Here’s one for all you Games Workshop regulars.
Rhinehart would lose his mind.
In the game, so it is in life. Three Dungeons & Dragons game masters from across the US take director Keven McAlester into their lives over the course of a year.
Did you ever watch Judd Apatow’s series Freaks and Geeks? Young Sam Weir and the other Geeks used to spend their evenings around a table playing D&D. They were 14 years old in 1980 when the show was set. Had they kept playing, by 2006 at least one of them would likely resemble Richard Meeks of Tacoma, Washington; the first of this film’s stars. The other two are Scott Corum from California and Elizabeth Reesman from Mississippi. All three have devoted a big chunk of their lives to gaming in all forms from D&D to LARPing to online RPGs like Warcraft.
McAlester’s camera spends a considerable part of the year from summer 2006 to summer ’07 with each of these three gamers, devoting a lot of screen time to their home lives away from the game table. These segments run the gamut from entertaining to uncomfortable to almost voyeuristic as we get to see the three leads go through their day-to-day lives. The film is broken down into five chapters titled – with the grandeur common to these games – things like “Expedition To The Outlands” and “Darkest Night”. These chapters follow the typical Hero’s Journey pattern of which the games are full, and structures the film to show each gamer facing up to their own challenge. For Richard it’s accepting his history of disappearing on people. Elizabeth is on a quest to find love with someone mature enough to accept her geekiness but not have it be the entire basis of the relationship. Scott’s is the most emotional of all: he’s trying to achieve his dream of being a fantasy author while also becoming the host of a public-access cable show.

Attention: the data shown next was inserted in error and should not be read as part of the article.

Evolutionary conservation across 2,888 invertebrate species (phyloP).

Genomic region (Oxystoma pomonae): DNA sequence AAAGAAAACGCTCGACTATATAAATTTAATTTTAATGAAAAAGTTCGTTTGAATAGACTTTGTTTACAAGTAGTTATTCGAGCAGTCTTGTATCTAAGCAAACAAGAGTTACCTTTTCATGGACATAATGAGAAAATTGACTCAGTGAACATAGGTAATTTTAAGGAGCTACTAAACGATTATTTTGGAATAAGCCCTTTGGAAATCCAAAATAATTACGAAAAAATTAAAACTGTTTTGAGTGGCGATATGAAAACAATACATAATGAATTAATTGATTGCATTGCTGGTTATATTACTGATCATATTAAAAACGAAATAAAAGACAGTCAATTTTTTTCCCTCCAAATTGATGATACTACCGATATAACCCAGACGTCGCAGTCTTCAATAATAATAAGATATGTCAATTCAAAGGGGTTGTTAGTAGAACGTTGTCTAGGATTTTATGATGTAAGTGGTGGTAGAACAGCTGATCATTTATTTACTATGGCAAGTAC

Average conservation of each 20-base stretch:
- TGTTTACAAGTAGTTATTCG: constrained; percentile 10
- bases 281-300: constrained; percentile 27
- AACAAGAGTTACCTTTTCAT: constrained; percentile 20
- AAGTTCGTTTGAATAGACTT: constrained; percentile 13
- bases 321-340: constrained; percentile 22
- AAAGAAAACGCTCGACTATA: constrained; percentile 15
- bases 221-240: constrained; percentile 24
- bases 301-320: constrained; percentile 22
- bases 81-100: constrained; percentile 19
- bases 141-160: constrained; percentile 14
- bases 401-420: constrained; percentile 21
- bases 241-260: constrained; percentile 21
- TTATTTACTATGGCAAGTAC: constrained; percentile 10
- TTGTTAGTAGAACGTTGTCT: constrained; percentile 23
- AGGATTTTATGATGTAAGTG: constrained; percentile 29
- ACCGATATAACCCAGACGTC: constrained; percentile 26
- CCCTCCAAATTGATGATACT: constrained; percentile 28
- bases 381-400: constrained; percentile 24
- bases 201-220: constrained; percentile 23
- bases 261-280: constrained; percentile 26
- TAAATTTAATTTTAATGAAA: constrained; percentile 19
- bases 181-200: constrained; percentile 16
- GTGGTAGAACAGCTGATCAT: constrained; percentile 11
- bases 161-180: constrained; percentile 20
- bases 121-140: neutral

McAlester has found a solid theme to base his film on. Each of his stars is trying to improve their lives against a backdrop of middle-class America’s continuous economic decline (illustrated sharply by the ruined buildings behind Elizabeth in one interview segment – remnants of Hurricane Katrina’s devastation of the Gulf Coast). It’s a clever idea, but unfortunately these stories aren’t hugely compelling ones. The Dungeon Masters runs less than 90 minutes but the middle 40 or so felt interminable. I think the film suffers by only having three subjects. Widening the scope could have kept the film’s thesis intact while creating a much fuller, richer experience for the viewers.